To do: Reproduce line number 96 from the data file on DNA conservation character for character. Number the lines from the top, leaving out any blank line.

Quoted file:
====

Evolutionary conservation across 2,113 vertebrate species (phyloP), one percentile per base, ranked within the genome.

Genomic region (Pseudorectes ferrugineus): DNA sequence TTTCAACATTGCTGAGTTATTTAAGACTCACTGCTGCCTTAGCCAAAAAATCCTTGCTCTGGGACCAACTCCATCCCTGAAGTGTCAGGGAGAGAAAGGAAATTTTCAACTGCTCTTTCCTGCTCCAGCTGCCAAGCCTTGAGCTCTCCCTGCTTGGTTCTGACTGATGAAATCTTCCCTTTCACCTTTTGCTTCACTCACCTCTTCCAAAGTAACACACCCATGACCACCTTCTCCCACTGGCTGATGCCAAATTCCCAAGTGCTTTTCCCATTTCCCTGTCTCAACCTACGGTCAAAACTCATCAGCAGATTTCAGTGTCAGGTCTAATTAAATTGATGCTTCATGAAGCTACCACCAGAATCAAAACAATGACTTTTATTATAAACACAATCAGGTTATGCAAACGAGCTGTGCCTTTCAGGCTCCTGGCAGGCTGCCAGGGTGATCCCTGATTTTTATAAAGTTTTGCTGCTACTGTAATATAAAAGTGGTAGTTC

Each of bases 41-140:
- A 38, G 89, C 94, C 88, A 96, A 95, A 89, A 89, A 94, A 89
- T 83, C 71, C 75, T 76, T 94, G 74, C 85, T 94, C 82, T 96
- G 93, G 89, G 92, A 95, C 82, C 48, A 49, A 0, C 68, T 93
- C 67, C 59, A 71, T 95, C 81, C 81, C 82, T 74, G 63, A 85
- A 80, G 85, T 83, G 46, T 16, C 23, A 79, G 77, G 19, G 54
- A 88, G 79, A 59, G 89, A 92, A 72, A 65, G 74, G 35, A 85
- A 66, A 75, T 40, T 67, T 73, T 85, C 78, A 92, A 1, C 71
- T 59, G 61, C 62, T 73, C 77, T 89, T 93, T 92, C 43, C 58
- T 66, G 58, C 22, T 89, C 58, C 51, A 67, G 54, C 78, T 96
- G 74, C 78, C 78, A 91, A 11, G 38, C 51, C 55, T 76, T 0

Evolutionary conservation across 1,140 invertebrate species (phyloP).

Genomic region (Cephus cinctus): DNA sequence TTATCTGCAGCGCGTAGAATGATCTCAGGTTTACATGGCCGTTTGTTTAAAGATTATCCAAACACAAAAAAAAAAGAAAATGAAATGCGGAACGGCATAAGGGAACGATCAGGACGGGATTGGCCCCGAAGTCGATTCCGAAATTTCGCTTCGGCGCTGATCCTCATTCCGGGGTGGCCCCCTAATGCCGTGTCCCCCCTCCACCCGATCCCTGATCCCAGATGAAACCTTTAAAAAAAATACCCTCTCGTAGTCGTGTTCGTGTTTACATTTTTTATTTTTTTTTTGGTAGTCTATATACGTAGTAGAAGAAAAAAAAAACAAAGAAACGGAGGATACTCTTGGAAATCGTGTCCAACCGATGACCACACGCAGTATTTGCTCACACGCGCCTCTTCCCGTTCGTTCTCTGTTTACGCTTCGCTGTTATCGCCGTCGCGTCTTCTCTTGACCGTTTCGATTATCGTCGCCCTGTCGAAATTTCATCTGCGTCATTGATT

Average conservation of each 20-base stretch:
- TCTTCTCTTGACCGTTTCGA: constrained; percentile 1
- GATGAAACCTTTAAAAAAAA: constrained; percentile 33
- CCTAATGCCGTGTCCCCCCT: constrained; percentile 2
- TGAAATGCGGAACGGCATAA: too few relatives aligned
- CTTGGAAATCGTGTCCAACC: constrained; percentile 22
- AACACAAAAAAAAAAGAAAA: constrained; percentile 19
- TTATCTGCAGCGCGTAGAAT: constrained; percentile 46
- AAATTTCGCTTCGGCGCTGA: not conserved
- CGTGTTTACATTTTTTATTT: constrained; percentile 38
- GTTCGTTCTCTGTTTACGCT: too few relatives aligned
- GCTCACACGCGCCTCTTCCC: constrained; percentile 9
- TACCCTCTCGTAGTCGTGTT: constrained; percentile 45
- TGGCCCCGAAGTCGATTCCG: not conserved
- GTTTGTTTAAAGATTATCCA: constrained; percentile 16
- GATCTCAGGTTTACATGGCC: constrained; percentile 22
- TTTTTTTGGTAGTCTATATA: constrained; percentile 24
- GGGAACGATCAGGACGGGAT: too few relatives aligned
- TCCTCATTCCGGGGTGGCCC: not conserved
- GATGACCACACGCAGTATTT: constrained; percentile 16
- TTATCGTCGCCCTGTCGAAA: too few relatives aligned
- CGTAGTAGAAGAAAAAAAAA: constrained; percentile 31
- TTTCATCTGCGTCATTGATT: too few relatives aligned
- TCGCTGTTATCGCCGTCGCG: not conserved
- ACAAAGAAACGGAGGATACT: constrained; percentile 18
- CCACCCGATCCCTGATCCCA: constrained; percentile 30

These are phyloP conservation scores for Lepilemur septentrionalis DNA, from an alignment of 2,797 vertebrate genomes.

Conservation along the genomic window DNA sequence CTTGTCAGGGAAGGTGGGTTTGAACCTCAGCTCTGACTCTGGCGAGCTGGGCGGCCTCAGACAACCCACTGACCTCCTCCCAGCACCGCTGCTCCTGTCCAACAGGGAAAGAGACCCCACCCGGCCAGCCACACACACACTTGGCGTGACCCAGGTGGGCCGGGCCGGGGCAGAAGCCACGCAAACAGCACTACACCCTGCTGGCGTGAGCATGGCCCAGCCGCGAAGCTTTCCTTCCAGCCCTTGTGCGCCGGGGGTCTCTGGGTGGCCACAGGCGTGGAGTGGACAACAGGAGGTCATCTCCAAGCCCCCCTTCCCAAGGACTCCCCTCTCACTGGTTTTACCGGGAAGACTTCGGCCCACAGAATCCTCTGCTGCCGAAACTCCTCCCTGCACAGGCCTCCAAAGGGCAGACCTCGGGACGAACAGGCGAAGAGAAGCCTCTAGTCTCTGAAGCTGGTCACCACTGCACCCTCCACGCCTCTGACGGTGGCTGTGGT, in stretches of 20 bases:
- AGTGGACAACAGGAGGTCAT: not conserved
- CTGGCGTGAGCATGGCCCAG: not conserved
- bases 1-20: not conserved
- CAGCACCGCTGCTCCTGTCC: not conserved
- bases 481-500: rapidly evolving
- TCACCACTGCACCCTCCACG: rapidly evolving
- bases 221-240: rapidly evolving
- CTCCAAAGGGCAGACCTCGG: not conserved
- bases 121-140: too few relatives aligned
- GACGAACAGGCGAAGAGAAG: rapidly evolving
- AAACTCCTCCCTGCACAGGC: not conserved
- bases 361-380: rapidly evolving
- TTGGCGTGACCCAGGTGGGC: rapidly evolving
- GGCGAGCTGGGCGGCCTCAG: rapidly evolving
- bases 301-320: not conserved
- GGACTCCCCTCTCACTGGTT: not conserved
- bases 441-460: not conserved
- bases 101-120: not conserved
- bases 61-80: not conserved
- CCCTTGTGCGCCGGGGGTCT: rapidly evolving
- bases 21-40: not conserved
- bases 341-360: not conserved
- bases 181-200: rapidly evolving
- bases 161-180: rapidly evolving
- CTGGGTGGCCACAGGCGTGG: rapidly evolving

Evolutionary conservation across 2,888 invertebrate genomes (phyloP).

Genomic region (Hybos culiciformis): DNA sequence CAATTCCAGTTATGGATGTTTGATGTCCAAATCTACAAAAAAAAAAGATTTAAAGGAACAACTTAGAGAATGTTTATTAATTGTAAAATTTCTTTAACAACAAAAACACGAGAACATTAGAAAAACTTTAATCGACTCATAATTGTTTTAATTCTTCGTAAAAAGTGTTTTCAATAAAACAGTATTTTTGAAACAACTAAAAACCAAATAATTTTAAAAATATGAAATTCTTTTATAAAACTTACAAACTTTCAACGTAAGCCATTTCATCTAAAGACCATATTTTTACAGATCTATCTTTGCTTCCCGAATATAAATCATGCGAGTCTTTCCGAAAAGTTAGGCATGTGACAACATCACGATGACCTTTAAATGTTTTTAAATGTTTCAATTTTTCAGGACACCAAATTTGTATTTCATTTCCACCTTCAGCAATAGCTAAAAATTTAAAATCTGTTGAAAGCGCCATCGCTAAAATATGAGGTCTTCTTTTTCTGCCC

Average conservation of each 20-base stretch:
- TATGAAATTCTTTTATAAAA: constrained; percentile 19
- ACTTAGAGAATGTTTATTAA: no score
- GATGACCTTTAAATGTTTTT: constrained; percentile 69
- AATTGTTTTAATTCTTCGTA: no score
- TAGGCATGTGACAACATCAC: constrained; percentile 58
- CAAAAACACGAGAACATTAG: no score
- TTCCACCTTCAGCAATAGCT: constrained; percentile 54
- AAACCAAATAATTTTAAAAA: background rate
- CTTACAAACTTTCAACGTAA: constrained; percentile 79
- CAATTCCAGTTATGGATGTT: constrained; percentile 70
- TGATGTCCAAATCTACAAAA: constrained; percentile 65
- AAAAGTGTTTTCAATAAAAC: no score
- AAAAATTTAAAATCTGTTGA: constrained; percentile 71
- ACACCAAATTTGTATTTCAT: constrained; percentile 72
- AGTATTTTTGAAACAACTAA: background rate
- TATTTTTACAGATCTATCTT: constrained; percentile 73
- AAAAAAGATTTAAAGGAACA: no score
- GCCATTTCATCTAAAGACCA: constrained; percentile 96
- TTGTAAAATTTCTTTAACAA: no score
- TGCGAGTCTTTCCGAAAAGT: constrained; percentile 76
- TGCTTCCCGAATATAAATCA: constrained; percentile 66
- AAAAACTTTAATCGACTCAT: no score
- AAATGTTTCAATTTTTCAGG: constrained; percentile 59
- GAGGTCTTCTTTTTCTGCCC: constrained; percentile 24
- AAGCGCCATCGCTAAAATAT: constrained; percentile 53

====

- AAGCGCCATCGCTAAAATAT: constrained; percentile 53